[cnn-photo-caption image= http://i2.cdn.turner.com/cnn/2008/images/10/09/art.keating.agi.jpg caption="Keating is a McCain campaign co-chair."](CNN) - A prominent surrogate for John McCain on Thursday raised Barack Obama's admitted cocaine use as a teenager and said the Illinois senator should speak candidly about it to the American people.
Speaking to Dennis Miller, a comedian and conservative radio talk show host, former Oklahoma Gov. Frank Keating said Obama should be more forthright about his background and what he called his "very extreme" record.
"He ought to admit, ‘You know, I've got to be honest with you. I was a guy of the street. I was way to the left. I used cocaine. I voted liberally, but I'm back at the center,'" Keating, a co-chair of McCain’s campaign, said Obama should tell voters. "I mean, I understand the big picture of America. But he hasn't done that."
An aide to John McCain said Keating was not directed by the campaign to make the comments.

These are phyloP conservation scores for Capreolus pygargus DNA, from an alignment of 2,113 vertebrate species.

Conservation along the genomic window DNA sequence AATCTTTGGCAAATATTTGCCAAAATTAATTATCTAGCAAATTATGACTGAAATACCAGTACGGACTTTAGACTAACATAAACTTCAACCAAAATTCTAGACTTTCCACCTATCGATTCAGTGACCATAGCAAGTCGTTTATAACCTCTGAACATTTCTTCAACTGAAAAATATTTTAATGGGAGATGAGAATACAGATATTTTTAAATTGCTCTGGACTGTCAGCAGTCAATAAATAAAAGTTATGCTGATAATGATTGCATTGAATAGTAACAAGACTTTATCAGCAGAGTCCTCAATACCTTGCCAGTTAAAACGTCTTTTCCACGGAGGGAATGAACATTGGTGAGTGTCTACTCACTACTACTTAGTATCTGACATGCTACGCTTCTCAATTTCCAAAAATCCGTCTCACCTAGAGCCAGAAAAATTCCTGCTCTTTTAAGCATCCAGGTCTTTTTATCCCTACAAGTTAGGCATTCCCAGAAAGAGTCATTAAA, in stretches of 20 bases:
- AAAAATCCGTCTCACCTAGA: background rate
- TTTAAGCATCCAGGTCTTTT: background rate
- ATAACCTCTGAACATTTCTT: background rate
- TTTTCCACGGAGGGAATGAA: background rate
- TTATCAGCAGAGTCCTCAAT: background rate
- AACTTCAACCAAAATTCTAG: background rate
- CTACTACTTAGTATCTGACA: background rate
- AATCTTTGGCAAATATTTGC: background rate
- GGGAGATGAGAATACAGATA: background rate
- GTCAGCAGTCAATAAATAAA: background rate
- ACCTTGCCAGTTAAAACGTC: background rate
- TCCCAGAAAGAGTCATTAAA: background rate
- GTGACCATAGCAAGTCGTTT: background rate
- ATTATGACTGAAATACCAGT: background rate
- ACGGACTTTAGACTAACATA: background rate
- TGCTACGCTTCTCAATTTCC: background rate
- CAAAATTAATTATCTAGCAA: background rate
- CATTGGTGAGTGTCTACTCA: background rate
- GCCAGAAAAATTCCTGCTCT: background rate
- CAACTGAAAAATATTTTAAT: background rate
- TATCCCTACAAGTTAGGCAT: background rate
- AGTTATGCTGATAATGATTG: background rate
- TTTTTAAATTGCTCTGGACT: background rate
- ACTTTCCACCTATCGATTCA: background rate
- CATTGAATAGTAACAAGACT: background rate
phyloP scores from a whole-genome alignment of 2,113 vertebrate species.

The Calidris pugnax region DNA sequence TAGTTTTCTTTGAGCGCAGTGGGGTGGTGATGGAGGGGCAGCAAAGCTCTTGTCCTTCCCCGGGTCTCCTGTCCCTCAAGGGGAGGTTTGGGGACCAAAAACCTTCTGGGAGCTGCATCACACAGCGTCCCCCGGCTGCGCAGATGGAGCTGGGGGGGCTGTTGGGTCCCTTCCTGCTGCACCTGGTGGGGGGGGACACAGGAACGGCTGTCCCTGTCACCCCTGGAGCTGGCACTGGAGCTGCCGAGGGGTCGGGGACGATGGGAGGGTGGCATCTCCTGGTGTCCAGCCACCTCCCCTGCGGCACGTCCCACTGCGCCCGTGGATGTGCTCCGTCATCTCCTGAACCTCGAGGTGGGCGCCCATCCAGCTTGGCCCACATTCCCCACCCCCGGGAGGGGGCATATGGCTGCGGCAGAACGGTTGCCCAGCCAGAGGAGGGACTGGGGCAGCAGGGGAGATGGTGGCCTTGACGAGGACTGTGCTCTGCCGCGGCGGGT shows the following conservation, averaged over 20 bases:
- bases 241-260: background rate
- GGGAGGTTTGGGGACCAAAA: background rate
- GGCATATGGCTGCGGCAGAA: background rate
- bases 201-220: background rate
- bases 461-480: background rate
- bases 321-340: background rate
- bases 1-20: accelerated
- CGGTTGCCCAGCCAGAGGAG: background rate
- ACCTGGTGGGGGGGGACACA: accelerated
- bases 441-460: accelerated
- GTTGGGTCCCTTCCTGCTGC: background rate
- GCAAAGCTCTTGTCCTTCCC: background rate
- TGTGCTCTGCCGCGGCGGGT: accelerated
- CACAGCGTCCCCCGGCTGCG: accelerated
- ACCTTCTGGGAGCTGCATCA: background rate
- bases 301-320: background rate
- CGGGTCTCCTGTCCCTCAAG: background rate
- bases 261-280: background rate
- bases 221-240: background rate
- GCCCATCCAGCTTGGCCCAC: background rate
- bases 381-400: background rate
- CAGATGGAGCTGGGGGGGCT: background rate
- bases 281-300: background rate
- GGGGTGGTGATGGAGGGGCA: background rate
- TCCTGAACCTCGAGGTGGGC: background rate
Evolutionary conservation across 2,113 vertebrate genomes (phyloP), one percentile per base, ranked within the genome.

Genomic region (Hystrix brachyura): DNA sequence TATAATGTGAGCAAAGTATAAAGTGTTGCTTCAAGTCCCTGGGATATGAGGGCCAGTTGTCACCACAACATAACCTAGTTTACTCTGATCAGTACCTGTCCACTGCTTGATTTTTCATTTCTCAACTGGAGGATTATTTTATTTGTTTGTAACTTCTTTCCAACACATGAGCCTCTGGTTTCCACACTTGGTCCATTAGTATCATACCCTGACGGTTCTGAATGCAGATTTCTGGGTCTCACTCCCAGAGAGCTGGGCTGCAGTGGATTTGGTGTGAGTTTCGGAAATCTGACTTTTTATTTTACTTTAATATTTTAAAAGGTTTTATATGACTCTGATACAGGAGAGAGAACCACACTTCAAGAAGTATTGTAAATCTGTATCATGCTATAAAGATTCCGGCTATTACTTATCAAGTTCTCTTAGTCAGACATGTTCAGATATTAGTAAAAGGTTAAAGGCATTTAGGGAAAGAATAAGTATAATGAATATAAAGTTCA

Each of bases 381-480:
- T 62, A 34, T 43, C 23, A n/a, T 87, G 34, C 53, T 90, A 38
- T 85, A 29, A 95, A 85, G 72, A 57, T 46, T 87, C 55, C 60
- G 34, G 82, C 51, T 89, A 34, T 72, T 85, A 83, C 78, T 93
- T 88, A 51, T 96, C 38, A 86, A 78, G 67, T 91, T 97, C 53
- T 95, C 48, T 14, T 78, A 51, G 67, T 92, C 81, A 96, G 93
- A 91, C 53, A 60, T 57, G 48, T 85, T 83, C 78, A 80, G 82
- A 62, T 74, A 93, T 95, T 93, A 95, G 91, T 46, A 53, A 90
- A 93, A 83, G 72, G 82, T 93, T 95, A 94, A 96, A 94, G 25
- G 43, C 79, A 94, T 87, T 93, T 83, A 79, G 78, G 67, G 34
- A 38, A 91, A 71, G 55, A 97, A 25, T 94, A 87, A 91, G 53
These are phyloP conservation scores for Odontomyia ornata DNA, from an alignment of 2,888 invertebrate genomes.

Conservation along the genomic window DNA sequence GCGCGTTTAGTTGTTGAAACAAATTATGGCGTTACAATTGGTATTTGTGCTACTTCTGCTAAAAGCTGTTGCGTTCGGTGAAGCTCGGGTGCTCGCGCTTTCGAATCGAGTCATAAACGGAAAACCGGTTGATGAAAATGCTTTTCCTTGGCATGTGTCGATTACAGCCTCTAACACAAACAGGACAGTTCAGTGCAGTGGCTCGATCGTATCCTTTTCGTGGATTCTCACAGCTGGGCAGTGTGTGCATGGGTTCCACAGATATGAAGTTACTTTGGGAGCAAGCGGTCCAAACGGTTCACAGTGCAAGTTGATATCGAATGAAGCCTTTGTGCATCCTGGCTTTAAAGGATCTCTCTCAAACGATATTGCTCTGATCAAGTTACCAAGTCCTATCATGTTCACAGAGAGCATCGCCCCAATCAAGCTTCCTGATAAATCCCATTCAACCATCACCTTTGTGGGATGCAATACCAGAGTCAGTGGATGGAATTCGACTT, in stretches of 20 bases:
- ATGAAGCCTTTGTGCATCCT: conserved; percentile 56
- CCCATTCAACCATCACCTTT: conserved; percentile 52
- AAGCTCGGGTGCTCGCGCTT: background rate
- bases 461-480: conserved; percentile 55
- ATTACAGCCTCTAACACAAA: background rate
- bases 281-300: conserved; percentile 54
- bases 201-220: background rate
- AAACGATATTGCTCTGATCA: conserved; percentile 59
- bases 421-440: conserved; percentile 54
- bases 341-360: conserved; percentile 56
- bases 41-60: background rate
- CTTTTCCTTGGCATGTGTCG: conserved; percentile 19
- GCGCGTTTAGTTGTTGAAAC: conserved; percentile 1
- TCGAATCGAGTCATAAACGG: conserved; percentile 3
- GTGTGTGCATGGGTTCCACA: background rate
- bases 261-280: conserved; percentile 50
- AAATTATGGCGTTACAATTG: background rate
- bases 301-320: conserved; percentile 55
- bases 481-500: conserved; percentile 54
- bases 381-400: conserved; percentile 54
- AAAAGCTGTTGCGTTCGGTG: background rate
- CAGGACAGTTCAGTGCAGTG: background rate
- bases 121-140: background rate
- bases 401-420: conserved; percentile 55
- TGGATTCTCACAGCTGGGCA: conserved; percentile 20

"We didn’t ask him to do it,” the aide said. “He didn’t clear it with us, but obviously he’s read Senator Obama’s books.”
The Obama campaign has not responded to the comments.
The remarks ring similar to comments made by prominent New Hampshire Democrat Bill Shaheen, a Hillary Clinton supporter, during the primary. Shaheen predicted in December that Obama’s drug past would be a major Republican talking point if her were the Democratic nominee. He later apologized for the comments, but stepped down from his role in the Clinton campaign. Black Entertainment Television founder Bob Johnson, another Hillary Clinton backer, also had to apologize after making overt references to Obama's drug use at campaign rally in South Carolina.
In Obama's 1995 book Dreams of My Father, he writes that he was once headed in the direction of a "junkie" and a "pothead. Referring to his emotional struggles as a young man, Obama writes, "Pot had helped, and booze; maybe a little blow when you could afford it. Not smack, though."
Obama did speak during his primary campaign about his past experimentation with drugs and alcohol in high school.
"I made some bad decisions that I've actually written about," he told New Hampshire high school students last November. "There were times when I, you know, got into drinking, experimented with drugs. There was a whole stretch of time where I didn't really apply myself a lot."